This is the second of what is intended to be a routine quarterly series of MFP publications, decomposing changes in UK market sector output into contributions from measured changes in labour and capital inputs and a residual MFP component. The first release was on 6 April 2018 and included estimates up to Quarter 2 (Apr to June) 2017, that is, with a time lag of around nine months after the final reference quarter. This release shortens that time lag by publishing estimates on the same timetable as our regular labour productivity quarterly release. This timetable is about one week after the publication of the quarterly national accounts and around 14 weeks after the reference quarter.
Initially, these quarterly estimates will be restricted to the aggregate UK market sector and 10 component industries. We will investigate the feasibility of publishing a more granular quarterly breakdown by industry in future releases. This release also includes annual MFP estimates for the period 1970 to 2017 for the aggregate market sector and 16 component industries.
The regular quarterly MFP publications replace our previous pattern of publishing separate annual articles on quality-adjusted labour input (QALI), volume indices of capital services (VICS) and MFP.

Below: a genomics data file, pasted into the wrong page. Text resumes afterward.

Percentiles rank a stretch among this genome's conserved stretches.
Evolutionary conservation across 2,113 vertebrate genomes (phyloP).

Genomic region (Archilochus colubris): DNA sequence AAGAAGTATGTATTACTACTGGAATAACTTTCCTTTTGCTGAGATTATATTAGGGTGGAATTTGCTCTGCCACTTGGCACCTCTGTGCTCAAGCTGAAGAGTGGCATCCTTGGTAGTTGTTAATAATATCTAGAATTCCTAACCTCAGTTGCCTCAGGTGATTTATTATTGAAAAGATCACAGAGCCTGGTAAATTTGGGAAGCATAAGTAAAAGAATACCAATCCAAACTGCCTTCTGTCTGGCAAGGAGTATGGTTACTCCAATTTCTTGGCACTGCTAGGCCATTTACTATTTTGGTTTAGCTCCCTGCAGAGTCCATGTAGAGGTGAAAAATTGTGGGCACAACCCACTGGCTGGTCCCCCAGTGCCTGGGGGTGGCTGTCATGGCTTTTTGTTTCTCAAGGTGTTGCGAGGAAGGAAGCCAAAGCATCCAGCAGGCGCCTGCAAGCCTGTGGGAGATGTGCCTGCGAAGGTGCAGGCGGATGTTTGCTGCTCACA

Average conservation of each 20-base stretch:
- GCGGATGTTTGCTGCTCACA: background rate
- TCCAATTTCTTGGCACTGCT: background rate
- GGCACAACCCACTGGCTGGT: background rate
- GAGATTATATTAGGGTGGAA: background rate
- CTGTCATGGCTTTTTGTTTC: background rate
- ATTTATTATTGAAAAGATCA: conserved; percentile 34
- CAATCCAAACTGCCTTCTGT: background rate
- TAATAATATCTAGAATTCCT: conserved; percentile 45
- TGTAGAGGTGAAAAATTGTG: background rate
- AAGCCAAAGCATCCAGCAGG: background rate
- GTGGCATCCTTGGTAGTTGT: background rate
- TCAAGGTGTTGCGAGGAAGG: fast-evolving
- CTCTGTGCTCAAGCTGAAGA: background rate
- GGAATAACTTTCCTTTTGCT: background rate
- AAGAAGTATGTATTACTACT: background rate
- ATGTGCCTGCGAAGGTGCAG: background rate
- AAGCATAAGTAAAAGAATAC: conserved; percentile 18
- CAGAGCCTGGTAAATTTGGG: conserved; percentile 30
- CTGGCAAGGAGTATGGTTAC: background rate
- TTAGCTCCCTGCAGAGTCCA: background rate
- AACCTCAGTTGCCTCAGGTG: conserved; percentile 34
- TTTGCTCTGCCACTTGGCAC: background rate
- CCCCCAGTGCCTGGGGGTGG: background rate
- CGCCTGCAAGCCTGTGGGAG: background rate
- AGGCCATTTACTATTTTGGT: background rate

Users should be aware that all percentage changes in this release are expressed as changes in (natural) logarithms, which can differ slightly from the discrete percentage changes typically used in our other statistical releases. The use of log changes allows our productivity decompositions to be exactly additive across components.
Hours worked in the UK market sector are aggregated from estimates of each component industry, as set out in Developing improved estimates of quality-adjusted labour inputs using the Annual Survey of Hours and Earnings: a progress report, published in July 2017. These estimates for market sector hours and the corresponding estimates for market sector output per hour currently differ slightly from those in our labour productivity release, although we plan to align the two estimates in future releases.
QALI estimates are updated from our most recent QALI publication in October 2017, principally to take account of earnings estimates from the 2017 Annual Survey of Hours and Earnings and labour income estimates from the Blue Book 2018.
Estimates of capital services have been compiled using new processes and source data, as described in Volume index of UK capital services (experimental): estimates to Quarter 2 (Apr to June) 2017 (published in February 2018). These changes allow estimation of capital services on a quarterly frequency, whereas previously, quarterly capital services could only be derived by interpolation of annual series. The quarterly capital services system is still subject to development and testing.Back to table of contents